FIG. 11 provides a view of a portion of a handle of a third model of the invention.

FIG. 12 provides detail showing the interaction between one form of a stop and a control rod.

DETAILED DESCRIPTION

The preferred model of the invention is described in FIGS. 1-8.

FIG. 1 depicts the major components of the tool of this invention. Subsequent Figures address various aspects of the tool. The tool is made up of upper handle part 10, a control rod 11, a lower handle part 12, a signet ring shaped positioner 13 and a tool extension 14 attached to the tool extension base 15 at the hinge line by hinges 16.

Handle part 10 has a slot 17 through which the control rod 11 extends. Control rod 11 has, at its front end, a “T” extension 18 from which rods 19 extend laterally. The rod 19 slips under hooks 20 and is used to move tool extension 14 to a desired position. When rod 11 is moved toward the opposite end of the upper handle, part 10, e.g., to form a right angle or to form an 180° “wedge.

Rod 11 is passed through slot 17 and attached to signet ring shaped positioner 13 via right angle retainers 42 (See FIG. 6) over which the terminal slot 27 is fitted. Positioner 13 engages positioning stops 22 to hold the tool extension 14 in a predetermined position. A “hanger” hole 23 is positioned adjacent to the end of upper handle as shown.

FIG. 2 depicts the opposite side of the arcuate, upper handle part 10 as shown in FIG. 1. The upper handle part 10 is an arcuate for most of its length and flattens proximate to the tool extension base 15. Screw holes 24 are provided for the attachment of the lower handle part 12. Recesses 25 are shown in this model as they enable the overall weight of the tool to be reduced in a manner that desired flexibility is ensured and overall weight is reduced. Hinge halves 26 are positioned at the edge of tool extension base 15 to interact with tool extension 14 via a hinge pin and mating hinge halves 35 (see FIG. 5).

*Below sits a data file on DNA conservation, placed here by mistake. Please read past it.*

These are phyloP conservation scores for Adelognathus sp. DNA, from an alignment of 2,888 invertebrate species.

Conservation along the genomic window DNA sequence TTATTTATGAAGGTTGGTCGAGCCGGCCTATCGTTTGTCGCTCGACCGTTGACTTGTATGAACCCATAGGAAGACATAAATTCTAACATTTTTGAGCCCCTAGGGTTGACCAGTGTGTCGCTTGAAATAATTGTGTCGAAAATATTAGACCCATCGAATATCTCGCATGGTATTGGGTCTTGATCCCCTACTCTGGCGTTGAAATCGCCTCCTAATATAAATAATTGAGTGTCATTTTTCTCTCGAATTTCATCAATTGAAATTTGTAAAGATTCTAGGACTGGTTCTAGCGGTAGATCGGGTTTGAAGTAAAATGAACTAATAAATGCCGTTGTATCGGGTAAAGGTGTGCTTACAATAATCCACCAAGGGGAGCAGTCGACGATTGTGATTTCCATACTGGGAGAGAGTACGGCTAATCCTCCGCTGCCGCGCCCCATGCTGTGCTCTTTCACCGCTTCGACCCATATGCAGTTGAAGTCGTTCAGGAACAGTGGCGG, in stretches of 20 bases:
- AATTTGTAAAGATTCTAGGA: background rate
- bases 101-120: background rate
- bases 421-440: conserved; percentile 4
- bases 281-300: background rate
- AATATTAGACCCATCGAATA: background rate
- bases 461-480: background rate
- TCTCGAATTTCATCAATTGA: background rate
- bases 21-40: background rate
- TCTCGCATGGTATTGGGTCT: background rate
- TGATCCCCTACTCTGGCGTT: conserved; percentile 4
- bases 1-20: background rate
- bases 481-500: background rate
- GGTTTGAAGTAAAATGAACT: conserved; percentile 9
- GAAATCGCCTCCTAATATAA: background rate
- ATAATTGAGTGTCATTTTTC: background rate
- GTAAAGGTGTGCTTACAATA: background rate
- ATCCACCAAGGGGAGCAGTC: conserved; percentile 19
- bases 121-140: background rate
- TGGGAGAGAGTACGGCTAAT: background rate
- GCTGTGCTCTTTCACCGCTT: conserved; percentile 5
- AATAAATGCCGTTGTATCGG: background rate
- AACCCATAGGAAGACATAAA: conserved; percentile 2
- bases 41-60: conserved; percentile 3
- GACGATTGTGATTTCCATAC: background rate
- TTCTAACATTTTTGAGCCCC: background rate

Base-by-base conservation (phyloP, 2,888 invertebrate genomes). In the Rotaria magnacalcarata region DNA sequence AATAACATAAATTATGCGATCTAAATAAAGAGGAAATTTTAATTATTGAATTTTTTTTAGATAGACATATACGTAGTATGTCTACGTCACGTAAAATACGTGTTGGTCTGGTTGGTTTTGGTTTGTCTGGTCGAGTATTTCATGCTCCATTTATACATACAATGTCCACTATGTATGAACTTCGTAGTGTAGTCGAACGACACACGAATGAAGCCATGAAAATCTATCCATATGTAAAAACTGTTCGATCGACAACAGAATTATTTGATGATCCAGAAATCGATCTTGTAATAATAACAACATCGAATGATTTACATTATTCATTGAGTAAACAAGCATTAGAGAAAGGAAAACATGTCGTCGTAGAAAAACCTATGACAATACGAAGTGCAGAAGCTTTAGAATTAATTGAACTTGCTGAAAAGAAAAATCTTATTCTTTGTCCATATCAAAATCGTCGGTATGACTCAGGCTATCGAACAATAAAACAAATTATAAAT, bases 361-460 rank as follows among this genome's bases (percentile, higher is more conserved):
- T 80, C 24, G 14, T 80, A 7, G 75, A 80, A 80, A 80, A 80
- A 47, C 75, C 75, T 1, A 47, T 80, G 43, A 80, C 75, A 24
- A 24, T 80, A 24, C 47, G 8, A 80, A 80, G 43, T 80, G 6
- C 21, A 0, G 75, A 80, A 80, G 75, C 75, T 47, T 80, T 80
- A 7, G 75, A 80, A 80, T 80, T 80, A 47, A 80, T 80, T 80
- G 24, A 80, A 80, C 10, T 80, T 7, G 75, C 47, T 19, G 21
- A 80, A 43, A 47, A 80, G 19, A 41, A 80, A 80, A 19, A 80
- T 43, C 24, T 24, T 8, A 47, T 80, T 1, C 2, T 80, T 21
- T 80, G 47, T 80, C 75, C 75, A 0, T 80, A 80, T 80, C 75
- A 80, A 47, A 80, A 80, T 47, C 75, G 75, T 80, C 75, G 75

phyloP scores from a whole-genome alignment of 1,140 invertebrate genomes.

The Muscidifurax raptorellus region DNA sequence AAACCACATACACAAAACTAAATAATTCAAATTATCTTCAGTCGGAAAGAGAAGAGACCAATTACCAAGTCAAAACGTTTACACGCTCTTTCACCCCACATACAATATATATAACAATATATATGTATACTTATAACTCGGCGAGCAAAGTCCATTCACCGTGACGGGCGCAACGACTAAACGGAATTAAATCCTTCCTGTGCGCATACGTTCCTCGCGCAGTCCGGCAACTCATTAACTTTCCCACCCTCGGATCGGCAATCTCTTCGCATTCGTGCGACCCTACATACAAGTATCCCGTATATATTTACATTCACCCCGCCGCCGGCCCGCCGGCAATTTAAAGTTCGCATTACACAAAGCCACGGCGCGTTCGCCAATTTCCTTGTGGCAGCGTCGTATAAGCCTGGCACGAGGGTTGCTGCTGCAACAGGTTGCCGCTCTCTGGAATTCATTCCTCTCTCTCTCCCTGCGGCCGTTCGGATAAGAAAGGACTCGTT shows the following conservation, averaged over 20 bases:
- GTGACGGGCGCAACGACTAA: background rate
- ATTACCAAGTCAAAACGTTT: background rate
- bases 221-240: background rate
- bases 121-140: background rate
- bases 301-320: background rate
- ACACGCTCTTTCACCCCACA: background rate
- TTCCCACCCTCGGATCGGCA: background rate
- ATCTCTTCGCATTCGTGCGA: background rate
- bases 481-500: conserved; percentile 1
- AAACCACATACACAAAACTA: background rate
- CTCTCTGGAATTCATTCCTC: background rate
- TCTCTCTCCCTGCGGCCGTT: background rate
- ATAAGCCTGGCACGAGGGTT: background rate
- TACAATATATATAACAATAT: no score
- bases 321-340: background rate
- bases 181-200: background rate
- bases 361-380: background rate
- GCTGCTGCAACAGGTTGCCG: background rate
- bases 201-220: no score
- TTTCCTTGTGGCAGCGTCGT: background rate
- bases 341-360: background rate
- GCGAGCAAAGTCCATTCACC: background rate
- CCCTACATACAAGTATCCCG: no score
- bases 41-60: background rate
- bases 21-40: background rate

FIG. 3 provides a view of the inner surface of lower handle part 12 in position for attachment to upper handle part 10 of FIG. 1. It has a threaded hole 27 (not shown) on one end of a size suitable for attachment to a painter's or other extension mechanism on one end and flares outwardly on the other end. The screw holes 24 are drilled within projections 29 and anchor both ends of the lower body part 12 in place. A groove 30 is cut into the top of the front support 31, middle supports 32 and lower handle part base 28.

FIG. 4 is an end view of lower handle part 12 showing hole 27 and the projections 29 and 33 containing screw holes 24 (not shown).

FIG. 5 details the tool extension 14, which has tool extension hinge halves 35 and hooks 36, which interact with “T” extension arms 19. Extension 14 slopes laterally from line 37 and tapers to blunt edge 38 from line 39.